Jamra primary scholl for children affected by HIV/AIDS, drugs or poverty, Senegal (c) Nell Freeman/Alliance Participants in the Photovioce project, Ecuador © Marcela Nievas for the Alliance
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Of Spices and Silk: sharing stories of technical support to Global Fund grants in Asia


Cover: Of Spices and Silk

Over the past three years, the Alliance’s regional Technical Support Hubs have provided over 12,000 days of support to Alliance Linking Organisations and other civil society organisations. Twenty-five percent of this has been for Global Fund grant support.

Over the past decade the portfolio of the Global Fund to Fight AIDS, Tuberculosis and Malaria has increased dramatically, now spanning 151 countries and equating to US22.9 billion in global commitments† . With this, the need for technical support has increased too. The significant amount of funding, coupled with the heightened need to demonstrate impact and value for money, has meant more complex requirements for recipients have become essential. Technical support has been vital in supporting and strengthening recipients’ ability to manage, implement and report on Global Fund grants.


A ‘writeshop’ in August 2012 was the culmination of an eight month capacity development initiative, delivered to a cohort of Hub consultants who provide Global Fund support for the Alliance’s South Asia and South East Asia and Pacific Hubs. The writeshop is a creative story-telling process, which brings colour to a complex process by highlighting the real life challenges and successes from working in the region.

Of Spices and Silk is a collection of case stories, primarily aimed at other technical support providers.

The writeshop formed part of a comprehensive process that included distance learning and face-to-face training, and was supported financially by the German BACKUP Initiative and AusAID. Having a pool of skilled local and regional consultants is critical in a Global Fund landscape of changing grant architecture, and one in which increasing importance is placed on risk management and robust reporting systems.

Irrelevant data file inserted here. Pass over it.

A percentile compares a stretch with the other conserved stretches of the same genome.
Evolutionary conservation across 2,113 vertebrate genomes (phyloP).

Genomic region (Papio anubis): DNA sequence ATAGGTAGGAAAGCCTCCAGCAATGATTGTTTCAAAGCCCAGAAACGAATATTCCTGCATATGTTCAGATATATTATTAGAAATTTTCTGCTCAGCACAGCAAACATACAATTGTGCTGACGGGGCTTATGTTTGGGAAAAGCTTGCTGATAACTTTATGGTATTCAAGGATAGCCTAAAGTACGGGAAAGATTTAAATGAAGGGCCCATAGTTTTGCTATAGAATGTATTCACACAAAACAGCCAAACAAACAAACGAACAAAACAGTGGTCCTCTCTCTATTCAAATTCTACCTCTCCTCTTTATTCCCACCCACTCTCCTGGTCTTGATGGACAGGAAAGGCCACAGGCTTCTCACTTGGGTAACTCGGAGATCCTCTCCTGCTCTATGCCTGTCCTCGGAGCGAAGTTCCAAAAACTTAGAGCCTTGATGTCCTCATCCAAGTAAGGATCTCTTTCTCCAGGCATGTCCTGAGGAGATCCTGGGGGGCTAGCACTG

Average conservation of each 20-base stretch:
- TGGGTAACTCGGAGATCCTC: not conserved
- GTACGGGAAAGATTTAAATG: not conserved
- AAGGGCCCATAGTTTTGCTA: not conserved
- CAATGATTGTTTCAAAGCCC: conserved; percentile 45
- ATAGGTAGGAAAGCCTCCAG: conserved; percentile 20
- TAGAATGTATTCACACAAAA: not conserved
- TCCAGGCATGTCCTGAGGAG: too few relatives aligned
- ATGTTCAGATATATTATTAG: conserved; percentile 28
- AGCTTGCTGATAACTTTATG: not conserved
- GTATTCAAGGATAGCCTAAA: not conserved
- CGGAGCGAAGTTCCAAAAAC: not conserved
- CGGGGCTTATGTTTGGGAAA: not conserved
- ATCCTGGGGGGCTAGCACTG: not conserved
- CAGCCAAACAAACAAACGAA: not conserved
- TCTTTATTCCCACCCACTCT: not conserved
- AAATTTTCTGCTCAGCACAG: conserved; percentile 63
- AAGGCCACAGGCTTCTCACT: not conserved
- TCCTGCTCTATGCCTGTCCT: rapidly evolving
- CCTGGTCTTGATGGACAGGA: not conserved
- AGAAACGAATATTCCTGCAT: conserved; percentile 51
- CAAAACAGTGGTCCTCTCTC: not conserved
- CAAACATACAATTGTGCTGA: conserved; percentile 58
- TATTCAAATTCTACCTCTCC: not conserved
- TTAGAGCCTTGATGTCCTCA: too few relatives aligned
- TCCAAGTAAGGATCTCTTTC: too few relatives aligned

The expert cohort received training in the Global Fund grant cycle, consulting skills, organisational change, facilitation skills and the role of the consultant as a change agent. During the process some consultants were matched to Global Fund technical support assignments where they could practise their expanded skills, and were given mentoring support from a more experienced consultant.


The 11 case stories are grouped into the following four areas:

1. ‘Grinding the seeds’: Grant negotiation and implementation challenges

This chapter includes the story ‘The Frontline’ about how one consultant looked to the community to start finding solutions when faced with a seemingly impossible situation: A sub-recipient’s cut in funds has filtered down to a CBO, which has had to reduce its number of outreach workers. The remaining outreach workers now face increased work and less pay. Clean needles and syringes are no longer reaching the same number of clients who are angry with the outreach workers, saying: “You teach us not to re-use, but you don’t give us any new needles.” The consultant doesn’t have all the answers, but puts some control back with the community in dealing with the very real challenges.

2. ‘Finding the right fit’: Supporting capacity development among Global Fund grantee key population groups

This chapter includes the story ‘Sister (and brothers) doing it for themselves – with a little help from their friends’. When faced with the objective of training 30 ‘lively transgenders and men who have sex with men’ on strategic planning in one day, it tells how the ‘impossible is made possible’ by calling on the Alliance Hub for support and making the training as lively as its participants.

3. ‘Smoothing the silk’: Experiences within the risk management arena

This chapter includes the story ‘Let the Flower Blossom’. When a consultant is tasked to finalise a CBO’s financial management manuals, and asks to see last year’s records, he is asked: “Why do you need old documents like that? We don’t keep those!” Increasingly frustrated but ultimately inspired by the CBOs work with marginalised populations the consultant becomes determined to help the CBO carry on doing what they do best.

4. ‘Counting the chillies’: Monitoring and evaluation (M&E)

This chapter includes the story ‘Green Light’. A consultant’s carefully planned training on the Global Fund’s M&E tool is about to fly out the window as the sub-recipient struggles to understand even the basics. Switching to a participatory approach they initially want to know why they’ve been asked to do all the talking, but then change begins to happen.

You can download the PDF or read the full collection of stories below.

Find out more about the Hubs, including locations and contact details here.

The shortfall between commitments and actual investment led to the Global Fund’s crisis, and the Global Fund’s grant architecture has recently changed as a result. We’re urging global leaders to fully fund the Global Fund.


For more information, contact:

Ann Noon
Media Manager